It may not be overtly apparent, but I can be a pretty romantic guy. I like to surprise my girlfriend with little gifts, and every now and then I even like to take her out for a nice dinner. And, if the mood strikes, I might even lean over the table and give her a light kiss, expressing my affection. Nothing gratuitous at all. As innocent as holding hands.
Apparently this brazen sign of affection is frowned upon in El Paso, Texas. Well, that is, if you’re gay.
Yesterday, the El Paso Timesreported that five gay men were kicked out of Chico's Tacos restaurant when two members of their party embraced with a peck on the lips. The restaurant’s security staff informed the men that their fine establishment didn’t allow “that faggot stuff,” and promptly escorted them off the premises. Well, one member of the group, Carlos Diaz de Leon, called the police to file a report of discrimination.
Surely El Paso’s finest would step in and rectify the situation—or so you’d hope.
Well, apparently not. When the El Paso police showed up, they sided with the restaurant, informing the five men that it’s illegal for two men to kiss in public. According to De Leon, the men were told they could have been cited for “homosexual conduct.” The cops let them off easy by only kicking them out of the restaurant, you see. I mean, they could have been criminally charged for their public display of affection. That is, their gay public display of affection.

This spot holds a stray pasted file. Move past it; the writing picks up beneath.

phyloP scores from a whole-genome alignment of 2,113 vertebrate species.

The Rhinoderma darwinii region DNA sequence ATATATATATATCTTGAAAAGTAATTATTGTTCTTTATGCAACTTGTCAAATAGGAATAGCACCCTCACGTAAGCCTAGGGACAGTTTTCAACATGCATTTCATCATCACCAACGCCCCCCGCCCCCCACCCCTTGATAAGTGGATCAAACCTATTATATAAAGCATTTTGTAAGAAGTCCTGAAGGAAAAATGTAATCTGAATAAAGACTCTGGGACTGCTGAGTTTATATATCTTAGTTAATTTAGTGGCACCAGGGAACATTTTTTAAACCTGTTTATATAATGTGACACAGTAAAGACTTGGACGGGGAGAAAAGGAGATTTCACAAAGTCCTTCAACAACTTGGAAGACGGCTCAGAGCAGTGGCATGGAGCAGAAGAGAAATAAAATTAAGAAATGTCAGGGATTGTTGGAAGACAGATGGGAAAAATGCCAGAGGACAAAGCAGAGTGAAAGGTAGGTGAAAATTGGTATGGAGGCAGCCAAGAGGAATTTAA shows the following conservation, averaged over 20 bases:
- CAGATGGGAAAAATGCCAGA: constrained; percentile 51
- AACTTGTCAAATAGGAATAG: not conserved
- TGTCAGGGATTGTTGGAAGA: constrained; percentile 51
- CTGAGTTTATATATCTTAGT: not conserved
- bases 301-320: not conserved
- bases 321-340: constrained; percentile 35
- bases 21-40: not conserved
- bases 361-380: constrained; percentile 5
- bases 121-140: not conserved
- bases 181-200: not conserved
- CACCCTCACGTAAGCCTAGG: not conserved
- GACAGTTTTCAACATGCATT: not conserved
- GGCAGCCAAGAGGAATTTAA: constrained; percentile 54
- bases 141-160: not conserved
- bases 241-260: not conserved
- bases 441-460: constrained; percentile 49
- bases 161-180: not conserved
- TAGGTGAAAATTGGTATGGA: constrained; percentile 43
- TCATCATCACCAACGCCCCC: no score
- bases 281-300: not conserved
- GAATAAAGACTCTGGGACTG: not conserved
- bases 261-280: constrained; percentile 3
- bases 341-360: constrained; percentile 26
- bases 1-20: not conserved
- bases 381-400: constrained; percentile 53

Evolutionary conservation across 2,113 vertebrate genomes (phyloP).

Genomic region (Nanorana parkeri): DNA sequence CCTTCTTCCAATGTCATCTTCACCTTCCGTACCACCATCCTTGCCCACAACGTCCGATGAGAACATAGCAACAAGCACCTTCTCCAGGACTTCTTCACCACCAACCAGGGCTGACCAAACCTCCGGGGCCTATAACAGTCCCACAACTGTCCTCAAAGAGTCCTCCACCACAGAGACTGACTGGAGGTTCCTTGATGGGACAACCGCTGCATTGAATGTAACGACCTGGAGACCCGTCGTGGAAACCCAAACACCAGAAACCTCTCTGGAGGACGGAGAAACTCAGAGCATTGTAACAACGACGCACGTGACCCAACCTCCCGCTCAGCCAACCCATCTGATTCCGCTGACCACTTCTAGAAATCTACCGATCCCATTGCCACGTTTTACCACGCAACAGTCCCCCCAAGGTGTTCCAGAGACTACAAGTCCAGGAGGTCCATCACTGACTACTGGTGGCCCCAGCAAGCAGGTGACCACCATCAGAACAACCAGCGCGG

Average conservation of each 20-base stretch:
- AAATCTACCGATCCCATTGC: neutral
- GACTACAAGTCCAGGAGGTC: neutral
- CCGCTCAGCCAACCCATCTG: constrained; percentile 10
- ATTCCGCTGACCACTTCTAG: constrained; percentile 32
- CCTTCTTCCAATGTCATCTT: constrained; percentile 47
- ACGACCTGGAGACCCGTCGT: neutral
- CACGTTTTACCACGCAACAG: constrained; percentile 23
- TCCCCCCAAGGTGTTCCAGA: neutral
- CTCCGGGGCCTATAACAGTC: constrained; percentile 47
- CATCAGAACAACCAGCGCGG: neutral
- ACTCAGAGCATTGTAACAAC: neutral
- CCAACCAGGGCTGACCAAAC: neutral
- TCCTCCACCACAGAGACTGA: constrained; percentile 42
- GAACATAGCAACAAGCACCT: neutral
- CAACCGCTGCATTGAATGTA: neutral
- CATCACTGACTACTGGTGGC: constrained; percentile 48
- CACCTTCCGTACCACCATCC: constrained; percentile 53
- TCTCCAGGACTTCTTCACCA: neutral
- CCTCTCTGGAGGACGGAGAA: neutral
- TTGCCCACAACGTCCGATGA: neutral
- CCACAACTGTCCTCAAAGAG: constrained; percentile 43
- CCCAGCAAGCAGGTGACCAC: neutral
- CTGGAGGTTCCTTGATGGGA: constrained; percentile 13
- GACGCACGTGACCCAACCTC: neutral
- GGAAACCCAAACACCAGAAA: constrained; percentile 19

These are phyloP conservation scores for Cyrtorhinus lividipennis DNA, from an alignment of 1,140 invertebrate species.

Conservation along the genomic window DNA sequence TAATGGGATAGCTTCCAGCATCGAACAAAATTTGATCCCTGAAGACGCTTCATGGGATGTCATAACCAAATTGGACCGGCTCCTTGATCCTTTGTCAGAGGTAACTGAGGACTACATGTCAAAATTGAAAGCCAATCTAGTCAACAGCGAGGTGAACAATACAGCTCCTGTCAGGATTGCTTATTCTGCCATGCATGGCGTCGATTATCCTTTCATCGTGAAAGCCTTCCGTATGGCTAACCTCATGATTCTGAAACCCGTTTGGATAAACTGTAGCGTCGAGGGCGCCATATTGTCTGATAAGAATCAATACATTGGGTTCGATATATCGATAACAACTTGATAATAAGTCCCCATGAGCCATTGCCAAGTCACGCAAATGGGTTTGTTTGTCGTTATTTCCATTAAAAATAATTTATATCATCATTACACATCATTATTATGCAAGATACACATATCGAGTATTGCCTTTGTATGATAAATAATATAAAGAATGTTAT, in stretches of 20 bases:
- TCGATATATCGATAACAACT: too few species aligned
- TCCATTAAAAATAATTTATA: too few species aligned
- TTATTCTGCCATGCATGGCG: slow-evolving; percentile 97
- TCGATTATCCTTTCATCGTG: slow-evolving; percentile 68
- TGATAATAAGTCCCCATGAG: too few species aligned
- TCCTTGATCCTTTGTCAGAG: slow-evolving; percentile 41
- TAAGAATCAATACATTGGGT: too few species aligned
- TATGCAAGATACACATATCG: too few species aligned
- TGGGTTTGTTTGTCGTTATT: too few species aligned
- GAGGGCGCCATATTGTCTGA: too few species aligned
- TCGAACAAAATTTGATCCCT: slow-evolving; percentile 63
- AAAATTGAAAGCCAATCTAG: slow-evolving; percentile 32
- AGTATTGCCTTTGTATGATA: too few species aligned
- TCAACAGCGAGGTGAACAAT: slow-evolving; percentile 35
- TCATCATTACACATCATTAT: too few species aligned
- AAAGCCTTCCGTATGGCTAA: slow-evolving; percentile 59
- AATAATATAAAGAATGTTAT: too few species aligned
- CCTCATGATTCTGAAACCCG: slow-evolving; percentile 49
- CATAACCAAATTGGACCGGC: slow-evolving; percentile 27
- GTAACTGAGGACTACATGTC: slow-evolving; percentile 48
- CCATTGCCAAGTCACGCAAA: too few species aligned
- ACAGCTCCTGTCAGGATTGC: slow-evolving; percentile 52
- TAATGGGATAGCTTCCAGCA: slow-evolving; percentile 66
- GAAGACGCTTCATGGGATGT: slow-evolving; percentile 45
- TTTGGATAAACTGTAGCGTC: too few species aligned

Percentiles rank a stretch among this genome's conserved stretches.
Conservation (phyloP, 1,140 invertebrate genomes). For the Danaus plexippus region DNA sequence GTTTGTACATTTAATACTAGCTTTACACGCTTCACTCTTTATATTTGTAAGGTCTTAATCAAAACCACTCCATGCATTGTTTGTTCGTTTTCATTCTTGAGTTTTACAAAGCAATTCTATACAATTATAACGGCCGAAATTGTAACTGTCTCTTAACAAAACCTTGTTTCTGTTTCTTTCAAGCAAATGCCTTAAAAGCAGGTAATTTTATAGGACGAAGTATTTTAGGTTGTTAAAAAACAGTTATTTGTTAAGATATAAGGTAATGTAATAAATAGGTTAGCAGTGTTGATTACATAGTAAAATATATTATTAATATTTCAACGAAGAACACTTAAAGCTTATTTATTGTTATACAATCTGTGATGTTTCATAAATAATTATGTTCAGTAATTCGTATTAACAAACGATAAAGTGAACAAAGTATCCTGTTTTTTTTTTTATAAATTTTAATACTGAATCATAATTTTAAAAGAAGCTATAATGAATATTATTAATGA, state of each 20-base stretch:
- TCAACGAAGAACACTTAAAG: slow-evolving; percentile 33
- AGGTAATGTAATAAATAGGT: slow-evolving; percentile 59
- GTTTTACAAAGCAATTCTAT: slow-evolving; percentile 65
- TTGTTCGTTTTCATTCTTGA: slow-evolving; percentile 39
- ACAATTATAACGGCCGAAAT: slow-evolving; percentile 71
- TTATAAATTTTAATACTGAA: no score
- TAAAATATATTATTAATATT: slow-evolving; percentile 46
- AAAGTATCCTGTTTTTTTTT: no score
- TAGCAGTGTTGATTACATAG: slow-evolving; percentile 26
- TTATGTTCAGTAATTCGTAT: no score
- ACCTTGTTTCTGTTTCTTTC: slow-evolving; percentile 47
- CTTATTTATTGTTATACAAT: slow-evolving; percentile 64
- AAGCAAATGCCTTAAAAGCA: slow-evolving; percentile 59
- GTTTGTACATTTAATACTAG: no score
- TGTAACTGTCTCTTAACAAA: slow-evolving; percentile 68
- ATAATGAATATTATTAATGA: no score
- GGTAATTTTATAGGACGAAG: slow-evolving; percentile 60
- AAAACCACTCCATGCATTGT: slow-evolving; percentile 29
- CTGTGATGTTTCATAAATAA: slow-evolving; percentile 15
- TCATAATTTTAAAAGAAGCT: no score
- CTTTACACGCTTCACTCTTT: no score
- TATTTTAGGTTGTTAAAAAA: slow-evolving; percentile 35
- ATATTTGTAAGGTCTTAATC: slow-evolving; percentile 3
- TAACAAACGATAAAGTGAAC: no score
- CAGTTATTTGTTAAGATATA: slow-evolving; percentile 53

Unbeknownst to the El Paso police officer on the scene—a man clearly well versed in the law—the U.S. Supreme Court ruled Texas’s asinine, archaic, despicable sodomy laws unconstitutional six years ago in Lawrence v. Texas. I guess these minor changes—you know, Supreme Court cases—take a while to filter down to local police districts. Even so, Lawrence v. Texas merely upheld the right to sexual privacy—thus it might be reasonable to assume that “homosexual conduct” (whatever that is) might be illegal in public settings in Texas. This is Texas, after all. That might be a reasonable argument, if in fact the city of El Paso hadn’t passed an ordinance banning discrimination based on sexual orientation by businesses open to the public in 2003. Somebody must have forgotten to give the El Paso Police Department the memo.
As the facts stand today, no official report was filed, one of the security guards has contacted a lawyer, and the ACLU of Texas released an official statement condemning the incident. The assistant manager of the restaurant refused to comment, and the El Paso Police Department responded to press inquiries by noting that a more appropriate charge for what happened would “probably be criminal trespass.”
There’s a real tension here between a private business open to the public, state and local anti-discrimination legislation, and individual-level homophobia. Blatant refusal of services based on sexual orientation is supposedly barred in most states, yet private businesses have the supposed right to refuse those very same services for any reason they choose. Yet the business’s openness to the public makes any such refusal suspicious, if not outright discriminatory. The compromise in most states seems to be relatively straightforward: You can’t adopt a policy that explicitly discriminates against individuals based on race, sex, or orientation, and any policy you do adopt must be applied uniformly and equally to individuals regardless of race, sex or orientation.
Still, we can’t exactly legislate against homophobia. Systematic discrimination, yes. But with individual-level prejudices, fears, and disrespect, things get a little fuzzy. A new law helps change public perceptions, sure, but a decree from above doesn’t necessarily change individual-level mentalities on the ground. That's just a reality of prejudice and discrimination. An aggravating and sad reality, to be sure.
But even if we fail to legislate thoughts and beliefs, the least we can do is follow the letter of the law. Apparently the El Paso police missed that memo, too.